The MTA developed an app to help essential workers get around during nightly subway closures

New York City’s subway system has a new app to help essential workers get around during nightly subway closures.

Earlier this month, the Metropolitan Transportation Authority, the nation’s largest subway system and the only one in the US to run 24/7, announced that it would be shutting down between 1AM and 5AM to disinfect the trains and address the growing population of homeless people in the system. At the time, New York Gov. Andrew Cuomo said the step was necessary to protect transit workers who have been especially hard hit by COVID-19. During the shutdown, the state will provide alternative travel for essential employees who need to get to and from work during those hours.

Since the subway began its nightly shutdown, the MTA has been directing essential workers to its website to find enhanced bus schedules or to book a free car service trip. Now, the agency is rolling out a new app it says can make the task of finding late-night transportation a little easier.

“Essential workers are on the frontlines of fighting this pandemic and we want to make it as easy as possible for them to travel to their jobs,” said MTA Chairman and CEO Patrick J. Foye, in a statement. “The need to perform unprecedented levels of cleaning required us to suspend subway service for four hours per night, but we want to nevertheless make transportation seamless for the heroic essential workers of New York. We hope this app will help to do that.”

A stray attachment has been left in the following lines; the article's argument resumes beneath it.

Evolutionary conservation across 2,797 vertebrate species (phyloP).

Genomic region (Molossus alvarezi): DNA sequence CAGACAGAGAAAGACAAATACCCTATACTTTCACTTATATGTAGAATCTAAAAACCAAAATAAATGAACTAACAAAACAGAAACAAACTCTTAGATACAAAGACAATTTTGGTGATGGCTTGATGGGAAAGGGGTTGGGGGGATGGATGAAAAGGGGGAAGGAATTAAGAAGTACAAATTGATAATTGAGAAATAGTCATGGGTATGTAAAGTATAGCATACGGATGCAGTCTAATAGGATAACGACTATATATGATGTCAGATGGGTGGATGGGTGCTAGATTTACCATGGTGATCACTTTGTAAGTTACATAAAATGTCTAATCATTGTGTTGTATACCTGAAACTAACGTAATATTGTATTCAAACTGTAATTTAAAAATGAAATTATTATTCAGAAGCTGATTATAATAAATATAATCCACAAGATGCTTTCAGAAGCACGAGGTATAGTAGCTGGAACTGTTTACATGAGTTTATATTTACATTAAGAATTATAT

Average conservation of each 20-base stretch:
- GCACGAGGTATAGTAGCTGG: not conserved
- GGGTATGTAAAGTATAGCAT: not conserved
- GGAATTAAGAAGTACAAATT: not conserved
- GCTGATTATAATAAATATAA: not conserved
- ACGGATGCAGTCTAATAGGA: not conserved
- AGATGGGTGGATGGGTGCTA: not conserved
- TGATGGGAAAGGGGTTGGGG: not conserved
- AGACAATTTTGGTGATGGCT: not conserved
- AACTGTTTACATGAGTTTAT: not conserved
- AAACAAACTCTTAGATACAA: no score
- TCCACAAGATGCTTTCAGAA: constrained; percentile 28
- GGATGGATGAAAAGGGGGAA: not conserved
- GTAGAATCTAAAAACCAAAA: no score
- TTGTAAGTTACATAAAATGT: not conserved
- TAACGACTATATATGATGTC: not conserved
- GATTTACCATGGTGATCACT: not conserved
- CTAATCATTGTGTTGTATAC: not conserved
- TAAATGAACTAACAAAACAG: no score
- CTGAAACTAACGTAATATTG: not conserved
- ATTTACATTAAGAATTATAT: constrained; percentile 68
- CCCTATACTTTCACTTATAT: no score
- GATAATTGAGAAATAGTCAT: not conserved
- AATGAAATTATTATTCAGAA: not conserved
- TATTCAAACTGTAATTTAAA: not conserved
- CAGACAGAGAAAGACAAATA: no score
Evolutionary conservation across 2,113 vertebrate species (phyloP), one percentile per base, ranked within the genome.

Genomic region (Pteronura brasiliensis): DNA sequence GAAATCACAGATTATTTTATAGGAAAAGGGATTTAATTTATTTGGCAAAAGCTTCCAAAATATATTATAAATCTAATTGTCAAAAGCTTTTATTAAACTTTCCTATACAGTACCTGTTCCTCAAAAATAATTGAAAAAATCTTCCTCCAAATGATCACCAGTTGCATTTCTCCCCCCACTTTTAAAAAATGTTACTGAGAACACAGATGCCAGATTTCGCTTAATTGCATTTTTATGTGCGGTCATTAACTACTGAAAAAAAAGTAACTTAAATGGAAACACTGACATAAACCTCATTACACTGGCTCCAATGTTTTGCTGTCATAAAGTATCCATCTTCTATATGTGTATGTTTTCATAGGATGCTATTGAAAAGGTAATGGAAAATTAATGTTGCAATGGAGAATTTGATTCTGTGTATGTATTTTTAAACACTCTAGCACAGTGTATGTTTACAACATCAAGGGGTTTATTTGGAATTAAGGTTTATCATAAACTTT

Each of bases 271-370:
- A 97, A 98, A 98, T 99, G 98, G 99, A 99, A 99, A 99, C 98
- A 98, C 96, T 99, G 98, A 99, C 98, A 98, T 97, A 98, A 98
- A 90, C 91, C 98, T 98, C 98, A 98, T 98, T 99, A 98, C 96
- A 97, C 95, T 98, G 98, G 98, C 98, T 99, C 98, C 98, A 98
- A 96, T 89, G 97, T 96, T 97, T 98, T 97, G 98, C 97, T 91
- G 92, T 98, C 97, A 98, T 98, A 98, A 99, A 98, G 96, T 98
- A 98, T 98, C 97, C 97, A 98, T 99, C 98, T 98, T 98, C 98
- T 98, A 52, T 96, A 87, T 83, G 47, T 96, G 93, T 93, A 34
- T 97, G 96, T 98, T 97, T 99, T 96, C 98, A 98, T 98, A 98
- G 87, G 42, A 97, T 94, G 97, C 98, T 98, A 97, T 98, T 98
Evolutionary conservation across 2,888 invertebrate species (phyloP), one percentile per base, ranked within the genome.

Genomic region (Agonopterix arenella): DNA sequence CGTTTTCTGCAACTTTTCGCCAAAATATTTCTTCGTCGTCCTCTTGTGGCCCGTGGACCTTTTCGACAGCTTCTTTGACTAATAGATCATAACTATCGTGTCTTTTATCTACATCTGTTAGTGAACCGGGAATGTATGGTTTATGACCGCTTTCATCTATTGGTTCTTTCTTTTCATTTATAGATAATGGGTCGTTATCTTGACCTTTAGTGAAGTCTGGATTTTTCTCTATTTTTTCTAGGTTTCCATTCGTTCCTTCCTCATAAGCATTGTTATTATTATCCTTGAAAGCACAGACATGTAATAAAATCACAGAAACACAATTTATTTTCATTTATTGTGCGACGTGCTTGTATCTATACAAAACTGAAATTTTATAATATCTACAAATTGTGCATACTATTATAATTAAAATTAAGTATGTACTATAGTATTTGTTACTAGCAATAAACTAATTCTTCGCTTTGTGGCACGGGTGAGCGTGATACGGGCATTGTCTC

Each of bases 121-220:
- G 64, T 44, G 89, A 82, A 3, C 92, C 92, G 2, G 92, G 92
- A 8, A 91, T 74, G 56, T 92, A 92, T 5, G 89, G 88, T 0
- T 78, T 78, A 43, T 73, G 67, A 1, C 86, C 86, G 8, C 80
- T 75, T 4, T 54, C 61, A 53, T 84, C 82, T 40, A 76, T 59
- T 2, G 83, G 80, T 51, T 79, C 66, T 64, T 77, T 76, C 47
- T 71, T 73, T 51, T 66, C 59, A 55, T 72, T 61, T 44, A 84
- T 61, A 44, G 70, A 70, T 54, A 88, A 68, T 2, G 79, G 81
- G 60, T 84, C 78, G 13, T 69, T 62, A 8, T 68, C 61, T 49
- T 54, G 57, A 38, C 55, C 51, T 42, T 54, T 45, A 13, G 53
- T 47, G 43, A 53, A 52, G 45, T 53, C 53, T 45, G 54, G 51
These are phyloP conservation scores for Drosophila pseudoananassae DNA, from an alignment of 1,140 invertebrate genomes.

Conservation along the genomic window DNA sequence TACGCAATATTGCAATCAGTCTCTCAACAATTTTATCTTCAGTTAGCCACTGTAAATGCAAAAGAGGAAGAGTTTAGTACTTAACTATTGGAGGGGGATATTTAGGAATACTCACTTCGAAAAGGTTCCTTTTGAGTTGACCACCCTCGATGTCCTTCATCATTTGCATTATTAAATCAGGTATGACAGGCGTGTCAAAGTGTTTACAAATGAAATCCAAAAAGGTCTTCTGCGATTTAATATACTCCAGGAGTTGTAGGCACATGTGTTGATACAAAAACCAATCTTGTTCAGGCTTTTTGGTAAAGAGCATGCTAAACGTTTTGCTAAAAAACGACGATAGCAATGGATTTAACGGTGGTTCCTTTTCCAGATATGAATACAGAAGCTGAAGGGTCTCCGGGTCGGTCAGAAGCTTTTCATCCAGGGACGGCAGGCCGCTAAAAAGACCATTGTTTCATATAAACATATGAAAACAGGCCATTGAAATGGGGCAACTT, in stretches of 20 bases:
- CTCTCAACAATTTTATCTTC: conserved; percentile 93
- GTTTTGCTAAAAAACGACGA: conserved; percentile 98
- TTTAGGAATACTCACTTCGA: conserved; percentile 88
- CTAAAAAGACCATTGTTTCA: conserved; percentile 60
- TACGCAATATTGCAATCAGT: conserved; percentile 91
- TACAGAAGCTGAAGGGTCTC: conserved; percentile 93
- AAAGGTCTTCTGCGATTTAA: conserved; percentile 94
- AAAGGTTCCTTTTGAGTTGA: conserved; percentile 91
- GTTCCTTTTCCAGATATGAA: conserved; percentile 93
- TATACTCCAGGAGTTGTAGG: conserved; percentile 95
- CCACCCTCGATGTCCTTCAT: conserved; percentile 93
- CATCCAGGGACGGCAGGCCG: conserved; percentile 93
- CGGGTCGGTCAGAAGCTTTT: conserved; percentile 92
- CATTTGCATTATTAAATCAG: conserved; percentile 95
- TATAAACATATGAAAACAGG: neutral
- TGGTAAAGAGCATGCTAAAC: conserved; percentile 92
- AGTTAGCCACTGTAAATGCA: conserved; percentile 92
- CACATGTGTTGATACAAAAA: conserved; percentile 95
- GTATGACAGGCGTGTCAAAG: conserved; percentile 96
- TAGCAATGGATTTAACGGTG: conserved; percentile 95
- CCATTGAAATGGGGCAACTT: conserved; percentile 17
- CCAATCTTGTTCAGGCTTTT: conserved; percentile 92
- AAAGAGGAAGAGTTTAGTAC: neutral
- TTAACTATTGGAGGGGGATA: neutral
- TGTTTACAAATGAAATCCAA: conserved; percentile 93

The app is called Essential Connector, and it was developed by Switzerland-based software company Axon Vibe. The company is also a participant in the MTA’s “transit tech lab” accelerator program that uses cellphone data, sensors, and cameras to find solutions to overcrowded subway platforms and ineffective bus lanes. The MTA says Axon Vibe was selected because of its ability to create a new app from scratch “in a matter of days.”

Axon Vibe “pivoted quickly to create an intuitive app that combines public and private transportation options to help NYC’s essential workers during this unprecedented nightly subway shutdown,” Boris Matz, the company’s managing director for North America, told The Verge.

The app, which is now available in Apple’s App Store and the Google Play Store, helps essential workers find a bus using the MTA’s enhanced evening schedule, or if that’s not convenient, book a free taxi trip. The home screen shows a map of the city with bus stations. Tapping a station allows the user to see live bus and train departures, including the last train arrivals of the night and available buses nearby. Over time, the map will become “personalized,” highlighting the stops the user visits most often, making trip planning faster and easier.

Essential workers are also eligible for a free, nightly taxi trip if a bus ride would take more than an hour and 20 minutes, require more than two transfers, or require a walk of more than 30 minutes to a bus stop.

The taxi trips are arranged through three companies: Curb, a ride-hail app owned by Verifone Systems, which operates the entertainment and payment systems in about half of New York City’s yellow and green taxis; Limosys, an app used to book wheelchair accessible vehicles; and Corporate Transportation Group, which also books paratransit rides. All three have preexisting contracts with the MTA.

Public transportation in New York City has been ravaged by COVID-19. The MTA has reported a 90 percent drop in ridership since the start of the pandemic. The agency has curtailed some train and bus service to address the drop in riders, but many essential workers still count on transit to get to and from work every day. Over 80 MTA employees have died from the virus.

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